Written by Michele Wheat
Substance abuse can change a person's life and create a helpless feeling in those who care about that person. In many cases, substance abuse can start out slowly and go unnoticed until it is creating significant problems. When we talk about substance abuse, we are talking about more than just drugs. The list can include alcohol, food, and any one of a number of other addictive substances and activities. But drug addiction is the one that can do the most damage, create the most chaos, and ruin the most lives. Parents, family members, friends, and teachers of a teen or anyone else suffering from drug abuse need to be able to identify the warning signs and know what actions to take when they see someone they care about in the grips of an addiction.
Common Addictive Drugs
The first step toward preventing addiction is an awareness about what drugs are available to teens and others in the community. It can seem like a new addictive substance is introduced every year and teens are always finding other dangerous ways to get high. But the core problems with addiction still stem from the drugs that are more commonly known to everyone. Drugs such as heroin, cocaine, and marijuana have been around for years, and their effects have been felt by families all over the country. Prescription drug abuse has also been going on for a long time, and that includes a wide range of opiate-based drugs that are designed to help people with various health conditions. Newer drugs such as meth and ecstasy are pushing their way to the forefront and creating problems for families from all walks of life.
Facts About Drugs
One way to enhance awareness about these dangerous substances is to discuss the various ways that they affect the person who takes them. For instance, methamphetamine (meth) alters the way your brain uses a chemical called dopamine, and it can make you more energetic and irritable. Heroin speeds up the heart rate to a dangerous level and can have a devastating effect on the nervous system. Heroin also has a strong withdrawal effect that makes the user crave the drug constantly. Abusing opioid pain medication can result in chronic constipation, nausea, difficulty breathing, and potentially death. By understanding the effects of these drugs, people can spot a loved one who is becoming addicted and get them the help they need.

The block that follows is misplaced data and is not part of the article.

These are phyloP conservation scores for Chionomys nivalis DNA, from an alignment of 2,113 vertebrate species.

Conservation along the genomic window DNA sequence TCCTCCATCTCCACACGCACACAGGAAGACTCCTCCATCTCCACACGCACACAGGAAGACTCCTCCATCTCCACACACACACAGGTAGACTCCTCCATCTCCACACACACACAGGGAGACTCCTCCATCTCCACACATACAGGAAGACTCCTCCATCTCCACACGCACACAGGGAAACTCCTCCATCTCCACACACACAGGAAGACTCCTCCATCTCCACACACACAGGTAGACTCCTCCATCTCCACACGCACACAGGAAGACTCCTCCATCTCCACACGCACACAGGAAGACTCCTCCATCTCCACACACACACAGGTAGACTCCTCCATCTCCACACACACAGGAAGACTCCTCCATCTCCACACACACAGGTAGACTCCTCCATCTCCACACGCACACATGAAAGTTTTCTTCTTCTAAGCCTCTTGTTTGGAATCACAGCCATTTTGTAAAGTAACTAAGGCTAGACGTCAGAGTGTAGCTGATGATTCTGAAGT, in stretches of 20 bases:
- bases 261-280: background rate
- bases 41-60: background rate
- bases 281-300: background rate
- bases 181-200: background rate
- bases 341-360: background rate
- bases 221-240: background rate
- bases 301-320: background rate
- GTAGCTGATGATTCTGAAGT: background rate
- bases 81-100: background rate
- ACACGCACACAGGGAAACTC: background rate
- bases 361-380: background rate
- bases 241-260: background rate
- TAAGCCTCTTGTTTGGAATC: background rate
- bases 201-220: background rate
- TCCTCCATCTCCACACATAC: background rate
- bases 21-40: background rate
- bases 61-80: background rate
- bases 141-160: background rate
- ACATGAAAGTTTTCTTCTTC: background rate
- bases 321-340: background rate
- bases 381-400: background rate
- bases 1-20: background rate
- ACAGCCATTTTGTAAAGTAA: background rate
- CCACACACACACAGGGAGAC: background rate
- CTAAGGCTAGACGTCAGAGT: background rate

Sometimes it can be difficult for a teen to walk away from the temptation of drugs. If the crowd they are hanging out with does drugs, then the peer pressure to do the same can be intense. Parents can do their part by creating a loving home atmosphere that enhances the ability for children to ask for help when they need it. Teens should consider finding activities they enjoy that do not involve hanging out with a drug-abusing crowd. For example, being part of a sports team or a club at school can keep teens busy and away from temptations. One of the most effective ways that parents can stop their teens from getting involved in drugs is to have open conversations about the topic in a way that doesn't make their teens uncomfortable. By offering supportive advice instead of creating a confrontation, parents can get their kids to consider the problems that drugs create and inspire their kids to walk down a different path.
Helping An Addict
When a teen becomes an addict, the results can be devastating. A teen has their whole life ahead of them, and they can seem like they are throwing it away on drugs. If you or someone you know is addicted to some sort of drug, then you can start the healing by reaching out to that person and offering yourself as a candid person to talk to. In many cases, drug addiction is the result of some other problem or issue the addict is dealing with. If you can help with the issue, then you may be able to stop the addiction. For more extreme cases, it is important to get the addict's family involved. Some addicts will agree to get help, while others many need the assistance of a professional intervention. No matter how the addict gets help, it is important to get them into a program of some kind as soon as possible to stop the destructive effects of drug addiction.